Automotive and insurance services set to lead megascale IoT deployment
As global director of Vodafone IoT, Stefano Gastaut leads the mobile operator’s Internet of Things (IoT) business unit and is responsible for driving its IoT growth, business strategy, products and profit and loss at a global level, including for the Vodafone Automotive business. Prior to this role, Gastaut was chief executive of Vodafone Egypt, which provides services to more than 40 million customers. In this position he improved net promoter score (NPS) amongst consumer and enterprise customers, driving revenues and market share from 40% to 45% in two years.
Earlier, Gastaut was chief executive of Vodafone Partner Markets where he was responsible for forming strategic alliances with local operators around the world to extend Vodafone’s reach. Gastaut joined Vodafone in 2004 and has held a number of senior positions in both consumer and enterprise in Vodafone Italy and Vodafone Ireland.
At Mobile World Congress 2018, Gastaut shared his vision for Vodafone IoT and his views on the markets short to medium term development with George Malim, the managing editor of IoT Now
IoT Now: You’ve recently taken up your new role leading IoT within Vodafone. What attracted you to this position?
Stefano Gastaut: It’s an area in which we have clear leadership and therefore a business in which Vodafone can have a say. This is a relatively new business in Vodafone with new challenges but big opportunities as well. We can be at the forefront of those and I find that stimulating.
The other attraction is that this sector is going to go through rapid change. I’m sure that in five years, when we look back, we’ll say we thought IoT would be x and instead it’s y – that’s going to be an exciting environment to work in.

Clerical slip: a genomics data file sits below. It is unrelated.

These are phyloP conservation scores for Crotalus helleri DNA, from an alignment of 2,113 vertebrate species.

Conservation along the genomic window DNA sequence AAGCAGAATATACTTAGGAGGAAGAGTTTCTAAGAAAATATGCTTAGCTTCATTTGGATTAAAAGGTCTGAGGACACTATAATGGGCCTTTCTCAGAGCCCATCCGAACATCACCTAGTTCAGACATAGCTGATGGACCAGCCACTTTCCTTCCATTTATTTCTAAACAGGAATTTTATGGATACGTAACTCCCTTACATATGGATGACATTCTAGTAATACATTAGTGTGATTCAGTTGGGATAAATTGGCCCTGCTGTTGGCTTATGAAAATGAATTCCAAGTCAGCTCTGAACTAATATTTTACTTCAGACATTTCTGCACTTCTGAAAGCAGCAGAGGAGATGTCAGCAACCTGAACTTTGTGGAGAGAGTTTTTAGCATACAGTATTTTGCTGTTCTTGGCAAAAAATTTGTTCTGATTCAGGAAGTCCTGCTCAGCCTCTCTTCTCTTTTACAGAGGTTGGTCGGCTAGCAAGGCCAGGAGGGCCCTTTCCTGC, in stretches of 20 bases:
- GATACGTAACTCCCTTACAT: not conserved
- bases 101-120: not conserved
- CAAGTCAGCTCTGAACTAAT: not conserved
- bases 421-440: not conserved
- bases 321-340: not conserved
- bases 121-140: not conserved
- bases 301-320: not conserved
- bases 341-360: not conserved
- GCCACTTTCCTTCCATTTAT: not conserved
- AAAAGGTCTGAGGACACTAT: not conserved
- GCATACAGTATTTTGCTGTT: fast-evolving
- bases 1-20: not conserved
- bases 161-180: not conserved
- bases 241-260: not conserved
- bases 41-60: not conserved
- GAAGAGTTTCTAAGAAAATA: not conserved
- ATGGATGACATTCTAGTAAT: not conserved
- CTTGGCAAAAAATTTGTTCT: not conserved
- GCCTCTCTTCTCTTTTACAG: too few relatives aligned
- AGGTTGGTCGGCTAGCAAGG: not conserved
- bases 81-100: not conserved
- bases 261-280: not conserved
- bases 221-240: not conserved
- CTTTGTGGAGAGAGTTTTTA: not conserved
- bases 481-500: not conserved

IoT Now: Which verticals do you see as having the greatest short-to-mid-term potential?
SG: There are probably three verticals in terms of simple connection volumes that will be big but then I’d add some services as well. The three verticals are utilities, automotive and healthcare. We see those three today and in the next three years as the dominating verticals on the connection side of IoT.
However, when I look at services in addition to pure connections, the clear industry leading the way is in the automotive sector. A second, less obvious market, is insurance with insurance services based on IoT presenting an enormous opportunity. We really think insurance will be profoundly changed by IoT and it’s important to recognise that I’m not talking about this change happening in ten years but in the next two or three years.
The key reason for this is that the core business of insurers is pricing risks. The more information you have available to do that, the better at it you become. For example, with motor insurance the charge used to be based on the main driver’s demographic details and driving history. However, being able to charge based on each user’s driving style and duration is clearly more powerful. IoT gives insurers access to a huge pool of data to enable them […]
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